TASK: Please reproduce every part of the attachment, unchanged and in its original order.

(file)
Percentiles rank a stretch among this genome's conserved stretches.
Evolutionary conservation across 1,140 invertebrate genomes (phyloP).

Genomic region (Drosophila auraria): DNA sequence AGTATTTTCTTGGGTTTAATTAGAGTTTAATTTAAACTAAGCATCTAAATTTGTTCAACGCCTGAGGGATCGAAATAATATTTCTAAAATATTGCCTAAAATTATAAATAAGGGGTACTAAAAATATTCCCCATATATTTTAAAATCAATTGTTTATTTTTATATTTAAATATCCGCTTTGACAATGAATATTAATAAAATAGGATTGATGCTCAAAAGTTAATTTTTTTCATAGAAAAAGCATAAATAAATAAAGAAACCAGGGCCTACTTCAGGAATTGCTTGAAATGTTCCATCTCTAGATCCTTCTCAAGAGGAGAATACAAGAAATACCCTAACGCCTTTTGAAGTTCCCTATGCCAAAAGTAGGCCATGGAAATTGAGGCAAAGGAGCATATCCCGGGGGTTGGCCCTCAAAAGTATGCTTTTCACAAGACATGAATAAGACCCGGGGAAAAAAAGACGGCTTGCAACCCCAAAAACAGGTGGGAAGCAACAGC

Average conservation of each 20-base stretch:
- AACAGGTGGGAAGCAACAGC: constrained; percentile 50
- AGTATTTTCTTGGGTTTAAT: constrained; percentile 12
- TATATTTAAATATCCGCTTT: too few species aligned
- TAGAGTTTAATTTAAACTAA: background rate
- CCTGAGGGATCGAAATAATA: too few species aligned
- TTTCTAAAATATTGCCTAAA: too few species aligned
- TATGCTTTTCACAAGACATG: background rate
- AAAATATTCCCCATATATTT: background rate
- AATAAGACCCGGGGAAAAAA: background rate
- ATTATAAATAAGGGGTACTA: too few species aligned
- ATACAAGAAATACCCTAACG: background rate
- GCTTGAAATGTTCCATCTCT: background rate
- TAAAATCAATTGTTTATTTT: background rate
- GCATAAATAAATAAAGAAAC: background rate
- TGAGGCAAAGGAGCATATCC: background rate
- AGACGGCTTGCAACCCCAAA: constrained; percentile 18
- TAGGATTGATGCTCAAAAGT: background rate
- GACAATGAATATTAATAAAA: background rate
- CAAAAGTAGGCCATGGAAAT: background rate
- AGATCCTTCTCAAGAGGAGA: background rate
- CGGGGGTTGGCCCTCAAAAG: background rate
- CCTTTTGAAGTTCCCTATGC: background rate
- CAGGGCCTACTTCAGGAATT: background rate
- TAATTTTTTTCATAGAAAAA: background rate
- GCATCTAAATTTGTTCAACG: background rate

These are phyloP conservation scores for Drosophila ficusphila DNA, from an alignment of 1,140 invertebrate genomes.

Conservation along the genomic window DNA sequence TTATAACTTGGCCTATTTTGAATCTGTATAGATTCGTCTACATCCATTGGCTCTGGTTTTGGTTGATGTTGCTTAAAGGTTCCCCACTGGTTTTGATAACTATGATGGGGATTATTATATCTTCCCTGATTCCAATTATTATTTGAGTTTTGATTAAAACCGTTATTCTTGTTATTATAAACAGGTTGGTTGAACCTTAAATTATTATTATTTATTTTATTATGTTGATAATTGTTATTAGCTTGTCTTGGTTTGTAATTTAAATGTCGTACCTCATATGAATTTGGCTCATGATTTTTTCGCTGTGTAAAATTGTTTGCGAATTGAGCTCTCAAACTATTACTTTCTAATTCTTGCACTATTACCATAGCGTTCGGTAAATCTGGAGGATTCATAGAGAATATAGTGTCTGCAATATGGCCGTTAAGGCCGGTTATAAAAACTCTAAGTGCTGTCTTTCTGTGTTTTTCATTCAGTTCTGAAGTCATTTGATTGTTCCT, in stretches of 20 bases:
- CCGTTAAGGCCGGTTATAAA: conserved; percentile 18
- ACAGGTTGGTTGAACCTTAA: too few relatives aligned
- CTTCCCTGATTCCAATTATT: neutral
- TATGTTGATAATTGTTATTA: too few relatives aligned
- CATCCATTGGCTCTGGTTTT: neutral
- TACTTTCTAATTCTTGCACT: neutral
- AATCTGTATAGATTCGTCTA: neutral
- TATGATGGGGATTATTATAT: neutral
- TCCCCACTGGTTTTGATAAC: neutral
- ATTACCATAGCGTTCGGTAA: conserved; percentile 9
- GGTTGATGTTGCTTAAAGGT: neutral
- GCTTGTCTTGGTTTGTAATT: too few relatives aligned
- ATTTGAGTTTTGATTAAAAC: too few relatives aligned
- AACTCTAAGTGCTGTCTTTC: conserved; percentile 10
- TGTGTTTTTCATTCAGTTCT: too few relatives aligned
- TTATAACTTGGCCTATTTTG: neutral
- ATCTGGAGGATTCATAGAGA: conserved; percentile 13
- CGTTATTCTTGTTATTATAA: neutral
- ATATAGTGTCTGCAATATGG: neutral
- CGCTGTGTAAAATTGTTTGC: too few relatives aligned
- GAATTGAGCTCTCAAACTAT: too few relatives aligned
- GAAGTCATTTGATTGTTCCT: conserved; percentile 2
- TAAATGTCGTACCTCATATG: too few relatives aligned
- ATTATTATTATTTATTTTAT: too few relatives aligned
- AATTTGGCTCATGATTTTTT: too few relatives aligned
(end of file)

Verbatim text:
Percentiles rank a stretch among this genome's conserved stretches.
Evolutionary conservation across 1,140 invertebrate genomes (phyloP).

Genomic region (Drosophila auraria): DNA sequence AGTATTTTCTTGGGTTTAATTAGAGTTTAATTTAAACTAAGCATCTAAATTTGTTCAACGCCTGAGGGATCGAAATAATATTTCTAAAATATTGCCTAAAATTATAAATAAGGGGTACTAAAAATATTCCCCATATATTTTAAAATCAATTGTTTATTTTTATATTTAAATATCCGCTTTGACAATGAATATTAATAAAATAGGATTGATGCTCAAAAGTTAATTTTTTTCATAGAAAAAGCATAAATAAATAAAGAAACCAGGGCCTACTTCAGGAATTGCTTGAAATGTTCCATCTCTAGATCCTTCTCAAGAGGAGAATACAAGAAATACCCTAACGCCTTTTGAAGTTCCCTATGCCAAAAGTAGGCCATGGAAATTGAGGCAAAGGAGCATATCCCGGGGGTTGGCCCTCAAAAGTATGCTTTTCACAAGACATGAATAAGACCCGGGGAAAAAAAGACGGCTTGCAACCCCAAAAACAGGTGGGAAGCAACAGC

Average conservation of each 20-base stretch:
- AACAGGTGGGAAGCAACAGC: constrained; percentile 50
- AGTATTTTCTTGGGTTTAAT: constrained; percentile 12
- TATATTTAAATATCCGCTTT: too few species aligned
- TAGAGTTTAATTTAAACTAA: background rate
- CCTGAGGGATCGAAATAATA: too few species aligned
- TTTCTAAAATATTGCCTAAA: too few species aligned
- TATGCTTTTCACAAGACATG: background rate
- AAAATATTCCCCATATATTT: background rate
- AATAAGACCCGGGGAAAAAA: background rate
- ATTATAAATAAGGGGTACTA: too few species aligned
- ATACAAGAAATACCCTAACG: background rate
- GCTTGAAATGTTCCATCTCT: background rate
- TAAAATCAATTGTTTATTTT: background rate
- GCATAAATAAATAAAGAAAC: background rate
- TGAGGCAAAGGAGCATATCC: background rate
- AGACGGCTTGCAACCCCAAA: constrained; percentile 18
- TAGGATTGATGCTCAAAAGT: background rate
- GACAATGAATATTAATAAAA: background rate
- CAAAAGTAGGCCATGGAAAT: background rate
- AGATCCTTCTCAAGAGGAGA: background rate
- CGGGGGTTGGCCCTCAAAAG: background rate
- CCTTTTGAAGTTCCCTATGC: background rate
- CAGGGCCTACTTCAGGAATT: background rate
- TAATTTTTTTCATAGAAAAA: background rate
- GCATCTAAATTTGTTCAACG: background rate

These are phyloP conservation scores for Drosophila ficusphila DNA, from an alignment of 1,140 invertebrate genomes.

Conservation along the genomic window DNA sequence TTATAACTTGGCCTATTTTGAATCTGTATAGATTCGTCTACATCCATTGGCTCTGGTTTTGGTTGATGTTGCTTAAAGGTTCCCCACTGGTTTTGATAACTATGATGGGGATTATTATATCTTCCCTGATTCCAATTATTATTTGAGTTTTGATTAAAACCGTTATTCTTGTTATTATAAACAGGTTGGTTGAACCTTAAATTATTATTATTTATTTTATTATGTTGATAATTGTTATTAGCTTGTCTTGGTTTGTAATTTAAATGTCGTACCTCATATGAATTTGGCTCATGATTTTTTCGCTGTGTAAAATTGTTTGCGAATTGAGCTCTCAAACTATTACTTTCTAATTCTTGCACTATTACCATAGCGTTCGGTAAATCTGGAGGATTCATAGAGAATATAGTGTCTGCAATATGGCCGTTAAGGCCGGTTATAAAAACTCTAAGTGCTGTCTTTCTGTGTTTTTCATTCAGTTCTGAAGTCATTTGATTGTTCCT, in stretches of 20 bases:
- CCGTTAAGGCCGGTTATAAA: conserved; percentile 18
- ACAGGTTGGTTGAACCTTAA: too few relatives aligned
- CTTCCCTGATTCCAATTATT: neutral
- TATGTTGATAATTGTTATTA: too few relatives aligned
- CATCCATTGGCTCTGGTTTT: neutral
- TACTTTCTAATTCTTGCACT: neutral
- AATCTGTATAGATTCGTCTA: neutral
- TATGATGGGGATTATTATAT: neutral
- TCCCCACTGGTTTTGATAAC: neutral
- ATTACCATAGCGTTCGGTAA: conserved; percentile 9
- GGTTGATGTTGCTTAAAGGT: neutral
- GCTTGTCTTGGTTTGTAATT: too few relatives aligned
- ATTTGAGTTTTGATTAAAAC: too few relatives aligned
- AACTCTAAGTGCTGTCTTTC: conserved; percentile 10
- TGTGTTTTTCATTCAGTTCT: too few relatives aligned
- TTATAACTTGGCCTATTTTG: neutral
- ATCTGGAGGATTCATAGAGA: conserved; percentile 13
- CGTTATTCTTGTTATTATAA: neutral
- ATATAGTGTCTGCAATATGG: neutral
- CGCTGTGTAAAATTGTTTGC: too few relatives aligned
- GAATTGAGCTCTCAAACTAT: too few relatives aligned
- GAAGTCATTTGATTGTTCCT: conserved; percentile 2
- TAAATGTCGTACCTCATATG: too few relatives aligned
- ATTATTATTATTTATTTTAT: too few relatives aligned
- AATTTGGCTCATGATTTTTT: too few relatives aligned